not all people with ADHD are abusive or neglectful or unreliable. And not all non-ADHD spouses are patient and measured and reasonable. I can share my truth here- as much as anyone. So can the poster of this message. Don't take it personally. Can we not vent as well? I can see your situation is tough. And I empathize. But please let other people explore their own situations without jumping in and making hurtful comments which automatically deny our truths. 

I think marriage is about growing in the same general direction- but not being totally enmeshed. I don't have to relinquish my SELF to be in a marriage. If I prefer to cut a banana that I am going to eat lengthwise- I am not going to be berated into changing. Things like that. You have a partner who let's you take care of everything- imagine having one who wanted to bully you into doing every little thing his way- and I do mean everything. I am a grown woman  and I like who I am. I can change the things that affect others- but I have to have autonomy to be my self.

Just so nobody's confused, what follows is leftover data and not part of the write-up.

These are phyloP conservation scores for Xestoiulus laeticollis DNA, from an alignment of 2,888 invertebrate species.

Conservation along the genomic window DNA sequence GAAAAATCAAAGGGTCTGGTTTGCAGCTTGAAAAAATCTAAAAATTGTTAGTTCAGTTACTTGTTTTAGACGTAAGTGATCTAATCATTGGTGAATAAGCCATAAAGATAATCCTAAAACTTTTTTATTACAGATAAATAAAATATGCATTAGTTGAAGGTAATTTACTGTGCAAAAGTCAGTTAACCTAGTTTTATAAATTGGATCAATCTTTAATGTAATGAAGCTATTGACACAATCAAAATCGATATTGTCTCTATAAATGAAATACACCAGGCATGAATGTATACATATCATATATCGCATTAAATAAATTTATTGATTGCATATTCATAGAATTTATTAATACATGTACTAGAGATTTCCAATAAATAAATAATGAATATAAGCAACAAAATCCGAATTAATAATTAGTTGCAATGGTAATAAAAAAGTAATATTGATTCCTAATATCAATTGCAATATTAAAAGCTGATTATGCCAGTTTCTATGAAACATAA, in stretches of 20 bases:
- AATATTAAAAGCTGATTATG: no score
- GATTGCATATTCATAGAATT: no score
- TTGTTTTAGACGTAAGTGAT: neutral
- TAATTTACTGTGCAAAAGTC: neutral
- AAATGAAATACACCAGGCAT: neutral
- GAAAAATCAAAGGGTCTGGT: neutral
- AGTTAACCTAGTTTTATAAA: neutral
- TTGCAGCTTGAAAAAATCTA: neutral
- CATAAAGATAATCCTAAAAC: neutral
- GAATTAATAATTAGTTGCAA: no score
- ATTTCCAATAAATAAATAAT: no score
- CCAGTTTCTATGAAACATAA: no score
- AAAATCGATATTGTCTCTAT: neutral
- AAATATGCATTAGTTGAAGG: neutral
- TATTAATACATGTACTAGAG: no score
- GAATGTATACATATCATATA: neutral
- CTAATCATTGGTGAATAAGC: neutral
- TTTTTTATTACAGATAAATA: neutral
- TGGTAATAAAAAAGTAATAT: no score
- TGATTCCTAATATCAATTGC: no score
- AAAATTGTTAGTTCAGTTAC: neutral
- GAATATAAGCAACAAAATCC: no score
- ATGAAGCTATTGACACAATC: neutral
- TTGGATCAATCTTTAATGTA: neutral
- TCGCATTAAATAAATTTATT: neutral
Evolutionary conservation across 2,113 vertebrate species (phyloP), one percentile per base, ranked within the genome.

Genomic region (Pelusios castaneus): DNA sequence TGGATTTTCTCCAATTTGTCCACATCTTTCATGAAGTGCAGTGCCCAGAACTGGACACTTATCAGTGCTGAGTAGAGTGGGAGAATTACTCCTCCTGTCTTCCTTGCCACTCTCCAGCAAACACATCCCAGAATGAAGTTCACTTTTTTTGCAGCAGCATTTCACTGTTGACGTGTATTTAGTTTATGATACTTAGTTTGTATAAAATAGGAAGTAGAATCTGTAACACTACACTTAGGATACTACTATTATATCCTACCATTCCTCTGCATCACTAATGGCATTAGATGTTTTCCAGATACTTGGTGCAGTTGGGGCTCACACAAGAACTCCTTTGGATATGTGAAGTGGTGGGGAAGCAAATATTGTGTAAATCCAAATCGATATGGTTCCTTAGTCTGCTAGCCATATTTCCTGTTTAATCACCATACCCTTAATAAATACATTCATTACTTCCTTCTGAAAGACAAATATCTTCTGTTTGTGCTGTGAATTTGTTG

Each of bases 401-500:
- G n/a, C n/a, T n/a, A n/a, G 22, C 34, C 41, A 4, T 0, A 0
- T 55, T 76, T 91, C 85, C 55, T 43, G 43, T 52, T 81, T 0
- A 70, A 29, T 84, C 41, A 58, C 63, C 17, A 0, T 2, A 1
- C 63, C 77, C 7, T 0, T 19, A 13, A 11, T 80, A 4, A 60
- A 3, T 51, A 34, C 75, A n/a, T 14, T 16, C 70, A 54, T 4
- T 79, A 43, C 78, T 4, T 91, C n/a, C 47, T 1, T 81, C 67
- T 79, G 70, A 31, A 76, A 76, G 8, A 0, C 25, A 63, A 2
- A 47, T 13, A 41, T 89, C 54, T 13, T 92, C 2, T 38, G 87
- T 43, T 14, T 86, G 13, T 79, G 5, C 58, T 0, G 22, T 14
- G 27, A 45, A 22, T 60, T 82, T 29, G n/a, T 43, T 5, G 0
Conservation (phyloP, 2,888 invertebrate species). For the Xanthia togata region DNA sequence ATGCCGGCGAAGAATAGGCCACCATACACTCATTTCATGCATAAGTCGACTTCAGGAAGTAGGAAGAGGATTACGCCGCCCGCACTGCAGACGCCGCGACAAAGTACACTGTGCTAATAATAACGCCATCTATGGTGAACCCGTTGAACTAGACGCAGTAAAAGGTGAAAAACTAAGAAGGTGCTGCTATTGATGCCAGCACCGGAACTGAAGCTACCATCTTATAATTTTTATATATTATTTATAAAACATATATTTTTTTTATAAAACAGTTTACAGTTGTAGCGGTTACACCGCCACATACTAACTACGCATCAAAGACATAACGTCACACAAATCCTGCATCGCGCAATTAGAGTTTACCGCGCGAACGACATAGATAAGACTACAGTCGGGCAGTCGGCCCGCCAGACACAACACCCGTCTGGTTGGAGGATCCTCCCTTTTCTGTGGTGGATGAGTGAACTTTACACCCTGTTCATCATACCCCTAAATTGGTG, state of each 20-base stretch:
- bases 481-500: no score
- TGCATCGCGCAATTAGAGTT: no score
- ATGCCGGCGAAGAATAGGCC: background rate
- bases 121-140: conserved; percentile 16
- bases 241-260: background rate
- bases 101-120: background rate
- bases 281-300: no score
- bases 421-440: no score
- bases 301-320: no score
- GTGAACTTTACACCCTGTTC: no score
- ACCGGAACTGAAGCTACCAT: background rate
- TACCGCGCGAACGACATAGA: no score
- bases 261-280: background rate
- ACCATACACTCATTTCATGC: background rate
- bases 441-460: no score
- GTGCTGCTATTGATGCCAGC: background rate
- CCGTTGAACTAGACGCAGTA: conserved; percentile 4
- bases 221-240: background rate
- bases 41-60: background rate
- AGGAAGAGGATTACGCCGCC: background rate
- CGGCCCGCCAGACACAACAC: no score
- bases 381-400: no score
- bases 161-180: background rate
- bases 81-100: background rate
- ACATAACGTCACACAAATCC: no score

Yes, by all means EVERYONE

Yes, by all means EVERYONE gets to vent on a forum like this.  It is a forum with some frustration and trying to understand and be heard.  Thanks for responding.  What I get to learn:  Sometimes there is just a "difference" in expectations between married people.  You and I both FEEL BELITTLED on both sides of this spectrum of expectations.  One partner feels "Why can't he accept me as I am and let me alone and respect how I want to be?"  One partner feels "Why can't he cooperate, and motivate himself and be willing to share our lives together?"  Both sides feel manipulated by the other spouse - one by ignoring and one by coercion. I suppose there are all sorts of levels of differences between spouses.  My frustration is that I have relinquished my SELF in my marriage to be a partner with someone who just wants to be left alone and do things his own way.